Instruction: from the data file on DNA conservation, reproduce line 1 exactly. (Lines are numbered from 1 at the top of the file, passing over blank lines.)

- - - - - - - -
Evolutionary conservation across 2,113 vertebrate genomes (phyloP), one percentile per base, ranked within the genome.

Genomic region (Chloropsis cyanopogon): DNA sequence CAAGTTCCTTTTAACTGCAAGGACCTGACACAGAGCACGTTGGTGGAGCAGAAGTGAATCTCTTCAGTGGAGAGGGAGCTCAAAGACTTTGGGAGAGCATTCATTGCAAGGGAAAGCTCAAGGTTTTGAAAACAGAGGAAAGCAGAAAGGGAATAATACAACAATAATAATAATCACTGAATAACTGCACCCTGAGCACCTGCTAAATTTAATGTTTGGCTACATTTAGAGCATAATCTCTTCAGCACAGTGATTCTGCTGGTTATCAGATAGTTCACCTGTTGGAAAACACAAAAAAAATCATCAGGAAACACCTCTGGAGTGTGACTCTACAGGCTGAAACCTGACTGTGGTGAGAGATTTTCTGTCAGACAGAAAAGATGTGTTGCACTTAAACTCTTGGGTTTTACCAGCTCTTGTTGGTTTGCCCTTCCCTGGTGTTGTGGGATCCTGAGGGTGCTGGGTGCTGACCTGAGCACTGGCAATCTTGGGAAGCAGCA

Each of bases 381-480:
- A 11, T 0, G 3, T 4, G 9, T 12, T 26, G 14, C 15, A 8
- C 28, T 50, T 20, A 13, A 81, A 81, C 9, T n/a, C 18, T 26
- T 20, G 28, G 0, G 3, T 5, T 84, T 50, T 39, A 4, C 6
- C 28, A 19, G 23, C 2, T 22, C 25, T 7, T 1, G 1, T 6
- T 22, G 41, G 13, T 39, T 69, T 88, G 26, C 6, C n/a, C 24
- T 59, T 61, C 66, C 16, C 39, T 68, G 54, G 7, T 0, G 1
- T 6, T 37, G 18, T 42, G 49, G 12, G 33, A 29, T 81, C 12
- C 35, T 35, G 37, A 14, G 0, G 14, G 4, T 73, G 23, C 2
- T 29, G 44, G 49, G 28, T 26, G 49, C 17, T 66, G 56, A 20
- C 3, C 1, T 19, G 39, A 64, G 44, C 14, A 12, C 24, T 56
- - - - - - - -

Evolutionary conservation across 2,113 vertebrate genomes (phyloP), one percentile per base, ranked within the genome.